The Canon EXIF metadata says the sensor width is 5.72mm, while the S8+ specs say it's 1/3.6", which if my calculations are correct, that is about 4mm wide. Both are small, but the Canon has more than twice the surface area. Are advances in CCD technology so large that a new camera with half the sensor surface area takes noticeably better pictures than an older camera with twice the sensor surface area? – Panda Pajama Jun 23 '18 at 9:55
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    1/3.6" is the front selfie cam and the main camera of S8+ is 1/2.55" - samsung.com/global/galaxy/galaxy-s8/specs – szulat Jun 23 '18 at 10:04
  • I stand corrected. They're indeed the same size. It would be nice to take two pictures, one with the auto settings of the Samsung, and another one with matched manual settings with the Canon to compare. I'll try that now... – Panda Pajama Jun 23 '18 at 10:19
  • Same size sensor, but the new one packs 12.9 megapixels & the old one a mere 2MP. Sensors have come a long way in 10 years. Even 'budget' DSLRs these days have 24MP on crop frame, high end go to 50 on full frame. – Tetsujin Jun 23 '18 at 10:25
  • Canon PowerShot S5 IS has 8mp sensor according to Canon website. – xiota Jun 23 '18 at 10:28
22

The primary reasons for the differences in image quality between the two cameras are the settings and technique used to capture the image, not sensor technology.

To get sharper images, increase ISO, increase shutter speed, and use shorter focal length. Choose appropriate aperture and exposure compensation. Use shutter half-press, and hold steady while releasing shutter.

Sensor Technology

It is impossible to say what role advances in sensor technologies might have played in the quality of the images because neither image takes full advantage of the sensor technology available.

Differences in settings and technique used to capture the images accounts for the vast majority of differences between them. Except for resolution, either image could conceivably have been taken with the other camera had similar settings been used. 

Common Reasons for Blurry Photos

  • ISO and Aperture. Modern cameras, including smart phones, adjust ISO and aperture more responsively than older cameras. It's also possible the camera was set to a fixed ISO or aperture that was unsuitable for the lighting conditions.

  • Shutter Speed. If ISO was set too low or aperture closed too much, shutter speed would have to decrease to compensate. Slower shutter speed allows more time for movement to affect the image.

  • Exposure Compensation. Exposure compensation could have been set accidentally, which could result in slower shutter speed. Large areas of the waterfall and some of the leaves have blown out highlights.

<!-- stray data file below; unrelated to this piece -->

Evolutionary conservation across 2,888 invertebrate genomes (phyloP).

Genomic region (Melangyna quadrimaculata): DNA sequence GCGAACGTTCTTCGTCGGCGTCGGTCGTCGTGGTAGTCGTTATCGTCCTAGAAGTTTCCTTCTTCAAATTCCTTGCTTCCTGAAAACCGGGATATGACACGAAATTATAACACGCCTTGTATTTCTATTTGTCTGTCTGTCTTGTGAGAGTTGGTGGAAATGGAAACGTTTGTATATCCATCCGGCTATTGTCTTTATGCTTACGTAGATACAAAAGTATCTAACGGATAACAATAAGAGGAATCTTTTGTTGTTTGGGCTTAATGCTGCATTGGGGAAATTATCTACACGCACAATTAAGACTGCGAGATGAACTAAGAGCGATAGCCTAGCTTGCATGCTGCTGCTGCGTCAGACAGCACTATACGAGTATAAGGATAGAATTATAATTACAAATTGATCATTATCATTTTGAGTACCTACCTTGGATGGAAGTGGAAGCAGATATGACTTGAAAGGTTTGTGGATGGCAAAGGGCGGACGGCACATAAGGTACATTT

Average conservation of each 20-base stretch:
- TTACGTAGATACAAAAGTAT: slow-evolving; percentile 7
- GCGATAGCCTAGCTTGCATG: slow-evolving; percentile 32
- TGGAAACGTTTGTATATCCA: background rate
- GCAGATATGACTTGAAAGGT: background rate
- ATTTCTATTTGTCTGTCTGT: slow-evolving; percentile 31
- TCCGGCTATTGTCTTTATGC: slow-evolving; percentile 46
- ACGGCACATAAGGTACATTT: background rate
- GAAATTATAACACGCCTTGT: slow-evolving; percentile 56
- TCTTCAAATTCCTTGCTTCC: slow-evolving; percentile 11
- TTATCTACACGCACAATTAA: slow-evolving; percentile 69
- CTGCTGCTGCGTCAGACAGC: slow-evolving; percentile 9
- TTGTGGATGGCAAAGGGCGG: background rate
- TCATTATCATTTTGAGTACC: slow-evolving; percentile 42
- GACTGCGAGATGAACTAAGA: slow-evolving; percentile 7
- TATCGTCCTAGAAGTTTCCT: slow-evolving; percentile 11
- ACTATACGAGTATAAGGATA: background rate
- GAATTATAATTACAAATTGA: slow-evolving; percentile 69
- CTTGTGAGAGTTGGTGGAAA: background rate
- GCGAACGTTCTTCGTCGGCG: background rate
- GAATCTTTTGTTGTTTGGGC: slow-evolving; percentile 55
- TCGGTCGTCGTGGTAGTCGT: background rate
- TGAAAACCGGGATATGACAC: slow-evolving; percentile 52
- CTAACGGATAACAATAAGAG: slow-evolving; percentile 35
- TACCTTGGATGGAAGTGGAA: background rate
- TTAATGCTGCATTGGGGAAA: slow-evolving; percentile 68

• Focal Length. The Canon S5 IS has a 36-432mm equiv focal length. If you were shooting at the long end, camera movement would have been magnified.

  • Image Stabilization. Since it seems the camera might not have been used in a while, image stabilization may have been turned off. Also, older IS technologies were not as effective as modern ones. A dozen years ago, I would have been lucky to get an additional stop with IS. More recently, I have gotten up to 5 stops. The phone does not have IS, but this is where the camera could have helped, but might not have.

  • Depth of Field. Phone cameras tend to have extremely wide depth of field, so minor changes in focus can be more difficult to see in the final image. Dedicated cameras potentially have shallower depth of field, so incorrect focus may be more obvious.

Comments based on Exif

The Canon camera was set to ISO 200. Recommend increasing ISO or setting to Auto. If already on Auto, change to fixed ISO at highest setting that with acceptable noise. Although this is the same ISO as the phone, the phone aperture was about 1.3 stops faster (F1.7 vs F2.7). To compensate, camera ISO would need to be 600+. However, in older cameras, ISO usually jumped from 400 to 800. You would need to decide whether ISO 800 has an acceptable noise profile.

Your phone shutter speed was 1/33s vs 1/13s on Canon. Since this is about 1.3 stops difference, this is where the camera chose to compensate for the smaller aperture. The camera may also be over-estimating its ability to stabilize the image. Personally, I would rather max out ISO than drop to speeds below 1/40s, even with image stabilization. Many modern cameras have settings to indicate preferred max ISO and slowest shutter speed.

The ISO, aperture, and shutter speed on both the phone and camera were set to give equivalent exposures, so exposure compensation did not play a role in this case. However, Canon cameras I've used in the past had a tendency to overexpose, so -1/3 EV might be beneficial.

The Canon camera was not set at its maximum resolution (8 mp).

The hazy appearance in the phone image is caused by light reflecting or scattering between the lens and sensor (glare/flare). Shading the lens with your hand or a hat would have further improved the image.